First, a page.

547. Tarsiger chrysseus whistleri

(547) Tarsiger chrysaeus whistleri Ticehurst.
Tarsiger chrysoeus whistleri, Fauna B. I., Birds, 2nd ed. vol. ii, p. 97.
The Western form of Golden Bush-Robin is found in Summer, from about 6,000 feet upwards, in the Himalayas from the North¬-West Frontier to Simla and Garhwal.
Osmaston remarks (Journ. Bomb. Nat. Hist. Soc. vol. xi, p. 66, 1911) that in the Tons Valley “this pretty little bird is fairly common, but only at high elevations of from 10,000 to 12,000 feet in the birch and rhododendron scrub, where it breeds. It is very shy and difficult to observe and keeps principally to the dense patches of rhododendron. I found one nest only at about 12,000 feet on June 3rd, placed in a hole in the ground at the root of a small bush in the open, but close to a patch of rhododendron bushes. It contained three hard-set eggs of a uniform pale blue colour. This bird does not descend below 8,000 feet in these parts except in Winter.”
The following year, 1897, Osmaston took a second nest with two eggs at 10,500 feet on the 10th June, the nest being similar but concealed in herbage among Birch and Rhododendron bushes. A third nest found by Whymper near Kalhar, in the same hills, was placed in a hole in a bank, well concealed by grass and bushes ; this was at about 10,000 feet.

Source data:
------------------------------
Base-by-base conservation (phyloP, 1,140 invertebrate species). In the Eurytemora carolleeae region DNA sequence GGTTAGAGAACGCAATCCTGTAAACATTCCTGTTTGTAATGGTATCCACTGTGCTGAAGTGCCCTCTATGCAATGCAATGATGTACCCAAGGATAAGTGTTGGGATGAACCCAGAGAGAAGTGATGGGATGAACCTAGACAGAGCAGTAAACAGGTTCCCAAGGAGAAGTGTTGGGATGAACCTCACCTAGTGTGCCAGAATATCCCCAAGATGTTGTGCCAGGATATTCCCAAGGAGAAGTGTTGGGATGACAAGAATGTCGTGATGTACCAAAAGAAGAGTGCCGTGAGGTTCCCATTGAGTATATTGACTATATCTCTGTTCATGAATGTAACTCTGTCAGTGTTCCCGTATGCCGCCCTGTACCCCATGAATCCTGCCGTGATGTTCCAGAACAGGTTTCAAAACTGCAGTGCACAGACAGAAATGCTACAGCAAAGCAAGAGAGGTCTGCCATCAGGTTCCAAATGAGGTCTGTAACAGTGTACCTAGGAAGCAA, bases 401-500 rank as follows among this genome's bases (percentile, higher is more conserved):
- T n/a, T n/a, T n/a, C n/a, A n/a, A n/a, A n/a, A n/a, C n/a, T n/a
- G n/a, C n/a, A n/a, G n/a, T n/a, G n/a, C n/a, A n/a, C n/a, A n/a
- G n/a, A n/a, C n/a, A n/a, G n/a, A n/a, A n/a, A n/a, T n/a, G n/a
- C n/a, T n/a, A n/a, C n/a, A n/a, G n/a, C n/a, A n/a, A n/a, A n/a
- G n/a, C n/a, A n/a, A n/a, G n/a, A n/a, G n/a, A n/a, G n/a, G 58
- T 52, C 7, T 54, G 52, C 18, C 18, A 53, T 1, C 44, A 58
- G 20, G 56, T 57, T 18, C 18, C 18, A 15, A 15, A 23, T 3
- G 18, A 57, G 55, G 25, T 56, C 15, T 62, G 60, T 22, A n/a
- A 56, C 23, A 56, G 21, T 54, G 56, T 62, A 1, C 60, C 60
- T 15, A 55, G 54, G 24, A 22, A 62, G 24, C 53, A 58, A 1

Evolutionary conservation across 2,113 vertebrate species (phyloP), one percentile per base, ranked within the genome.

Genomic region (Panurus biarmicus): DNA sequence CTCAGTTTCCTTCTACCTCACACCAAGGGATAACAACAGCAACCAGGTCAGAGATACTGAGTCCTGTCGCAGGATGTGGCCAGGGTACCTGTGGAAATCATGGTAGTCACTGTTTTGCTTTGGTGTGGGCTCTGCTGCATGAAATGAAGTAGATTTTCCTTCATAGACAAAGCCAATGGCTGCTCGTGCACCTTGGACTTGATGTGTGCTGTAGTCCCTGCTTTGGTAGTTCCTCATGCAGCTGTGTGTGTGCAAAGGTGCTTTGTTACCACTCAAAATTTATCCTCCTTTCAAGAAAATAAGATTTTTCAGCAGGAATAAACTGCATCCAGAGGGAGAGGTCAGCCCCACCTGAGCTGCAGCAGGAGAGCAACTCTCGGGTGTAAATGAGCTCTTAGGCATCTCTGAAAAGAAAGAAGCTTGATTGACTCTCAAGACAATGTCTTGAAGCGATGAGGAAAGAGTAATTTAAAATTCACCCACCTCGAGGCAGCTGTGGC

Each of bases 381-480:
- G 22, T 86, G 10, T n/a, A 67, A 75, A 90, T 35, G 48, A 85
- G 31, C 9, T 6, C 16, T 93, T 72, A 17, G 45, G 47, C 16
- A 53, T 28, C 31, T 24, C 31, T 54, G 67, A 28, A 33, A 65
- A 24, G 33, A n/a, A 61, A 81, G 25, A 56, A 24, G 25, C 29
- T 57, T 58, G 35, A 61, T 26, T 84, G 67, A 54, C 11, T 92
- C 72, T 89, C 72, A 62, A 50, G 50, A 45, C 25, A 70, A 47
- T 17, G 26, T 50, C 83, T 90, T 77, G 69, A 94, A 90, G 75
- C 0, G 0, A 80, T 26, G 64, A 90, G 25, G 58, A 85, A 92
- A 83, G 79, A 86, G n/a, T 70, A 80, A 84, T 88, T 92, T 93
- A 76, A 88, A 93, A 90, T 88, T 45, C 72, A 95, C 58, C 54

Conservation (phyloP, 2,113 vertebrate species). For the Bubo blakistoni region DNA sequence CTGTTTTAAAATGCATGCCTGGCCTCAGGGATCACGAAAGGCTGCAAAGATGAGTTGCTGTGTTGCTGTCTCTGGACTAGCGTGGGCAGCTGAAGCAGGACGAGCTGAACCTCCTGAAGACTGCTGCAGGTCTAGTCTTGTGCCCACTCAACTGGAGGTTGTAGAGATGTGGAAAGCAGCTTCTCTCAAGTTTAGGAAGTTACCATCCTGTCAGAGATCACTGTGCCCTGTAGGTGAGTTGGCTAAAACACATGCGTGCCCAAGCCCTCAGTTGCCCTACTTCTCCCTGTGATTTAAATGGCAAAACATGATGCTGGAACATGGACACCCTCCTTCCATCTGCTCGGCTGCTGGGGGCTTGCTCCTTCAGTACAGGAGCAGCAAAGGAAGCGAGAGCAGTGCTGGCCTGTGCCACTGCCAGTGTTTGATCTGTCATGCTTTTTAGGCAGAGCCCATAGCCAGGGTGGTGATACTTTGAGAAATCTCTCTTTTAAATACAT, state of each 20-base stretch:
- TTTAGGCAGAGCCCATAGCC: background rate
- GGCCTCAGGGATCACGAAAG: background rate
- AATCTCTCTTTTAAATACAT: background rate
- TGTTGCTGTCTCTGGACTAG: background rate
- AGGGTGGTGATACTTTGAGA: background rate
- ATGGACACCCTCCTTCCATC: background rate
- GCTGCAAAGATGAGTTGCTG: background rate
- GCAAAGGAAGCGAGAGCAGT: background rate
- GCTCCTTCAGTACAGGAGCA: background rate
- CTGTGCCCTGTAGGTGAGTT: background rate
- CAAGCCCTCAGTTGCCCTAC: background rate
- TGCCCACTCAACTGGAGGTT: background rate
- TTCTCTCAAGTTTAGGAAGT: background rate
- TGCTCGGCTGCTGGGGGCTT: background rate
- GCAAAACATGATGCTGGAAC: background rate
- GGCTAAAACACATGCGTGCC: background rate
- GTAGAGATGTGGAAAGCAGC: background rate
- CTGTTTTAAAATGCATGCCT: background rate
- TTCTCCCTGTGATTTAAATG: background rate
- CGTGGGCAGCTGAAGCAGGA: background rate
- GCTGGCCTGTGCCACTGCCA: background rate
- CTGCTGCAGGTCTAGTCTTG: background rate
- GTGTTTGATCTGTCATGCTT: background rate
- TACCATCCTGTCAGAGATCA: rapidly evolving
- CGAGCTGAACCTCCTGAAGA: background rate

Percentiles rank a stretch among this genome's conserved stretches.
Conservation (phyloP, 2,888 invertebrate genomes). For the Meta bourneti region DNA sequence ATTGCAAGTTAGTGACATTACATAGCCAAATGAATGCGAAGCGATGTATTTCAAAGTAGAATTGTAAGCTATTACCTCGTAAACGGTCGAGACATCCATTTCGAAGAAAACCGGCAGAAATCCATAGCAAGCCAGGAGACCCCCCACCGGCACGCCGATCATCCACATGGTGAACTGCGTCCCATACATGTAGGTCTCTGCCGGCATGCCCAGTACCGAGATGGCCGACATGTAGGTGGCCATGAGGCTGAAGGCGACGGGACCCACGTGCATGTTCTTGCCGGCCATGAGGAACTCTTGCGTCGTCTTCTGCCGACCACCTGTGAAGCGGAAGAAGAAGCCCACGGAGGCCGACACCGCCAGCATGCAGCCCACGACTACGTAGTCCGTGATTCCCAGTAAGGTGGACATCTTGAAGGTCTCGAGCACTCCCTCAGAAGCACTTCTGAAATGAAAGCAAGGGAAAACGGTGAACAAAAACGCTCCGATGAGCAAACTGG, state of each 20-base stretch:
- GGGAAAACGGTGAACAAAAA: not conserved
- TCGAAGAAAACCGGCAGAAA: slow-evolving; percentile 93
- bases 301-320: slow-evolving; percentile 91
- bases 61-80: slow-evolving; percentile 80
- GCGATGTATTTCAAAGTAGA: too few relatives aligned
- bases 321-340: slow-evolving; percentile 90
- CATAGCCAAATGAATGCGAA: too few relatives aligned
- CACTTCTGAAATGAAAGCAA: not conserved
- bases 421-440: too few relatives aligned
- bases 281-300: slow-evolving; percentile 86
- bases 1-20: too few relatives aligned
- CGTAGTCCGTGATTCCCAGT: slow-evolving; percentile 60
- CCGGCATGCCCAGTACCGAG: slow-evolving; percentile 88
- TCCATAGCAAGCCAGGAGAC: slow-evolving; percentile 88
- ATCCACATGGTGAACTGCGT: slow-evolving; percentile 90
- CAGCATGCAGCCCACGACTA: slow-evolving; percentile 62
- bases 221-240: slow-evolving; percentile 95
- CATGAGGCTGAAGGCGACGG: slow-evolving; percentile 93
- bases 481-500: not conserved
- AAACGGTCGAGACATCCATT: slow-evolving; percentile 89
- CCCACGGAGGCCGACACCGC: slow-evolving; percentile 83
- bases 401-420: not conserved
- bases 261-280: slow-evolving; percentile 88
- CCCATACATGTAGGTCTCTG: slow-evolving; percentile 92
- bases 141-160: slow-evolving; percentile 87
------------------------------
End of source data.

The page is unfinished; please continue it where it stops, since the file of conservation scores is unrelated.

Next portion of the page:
Rattray found it rare round Murree but took one nest at Changla Gali on the 29th June, 1903, and Buchanan found a second on the 22nd June, 1909, in the same Gali. The first nest was said to have been “in a hole in a bank, rather large, made of dead leaves and moss, lined with fine grasses. The hole was under a large stone.” The second nest was “a cup of deal leaves, a little grass and roots, lined with the latter and placed under a stone in forest on the banks of a ravine.”
June seems to be the principal breeding month and all eggs so far recorded were taken during that month. The eggs are, as one would expect, exactly like those of the preceding race, but one pair taken at Murree are rather darker blue than any others I have seen.
Twelve eggs average 20.5 x 14.6 mm. : maxima 21.5 x 16.0 and 21.0 x 16.3 mm. ; minima 19.2 x 14.1 mm.

The Nidification Of Birds Of The Indian Empire
Baker, Edward Charles Stuart. The nidification of birds of the Indian Empire. Vol. 2. 1933.
Title in Book: 
547. Tarsiger chrysseus whistleri
Spp Author: 
Book Author: 
Edward Charles Stuart Baker
Page No: 
Common name: 
Simla Golden Bush Robin
Tarsiger chrysaeus whistleri
Vol. 2
Term name: 

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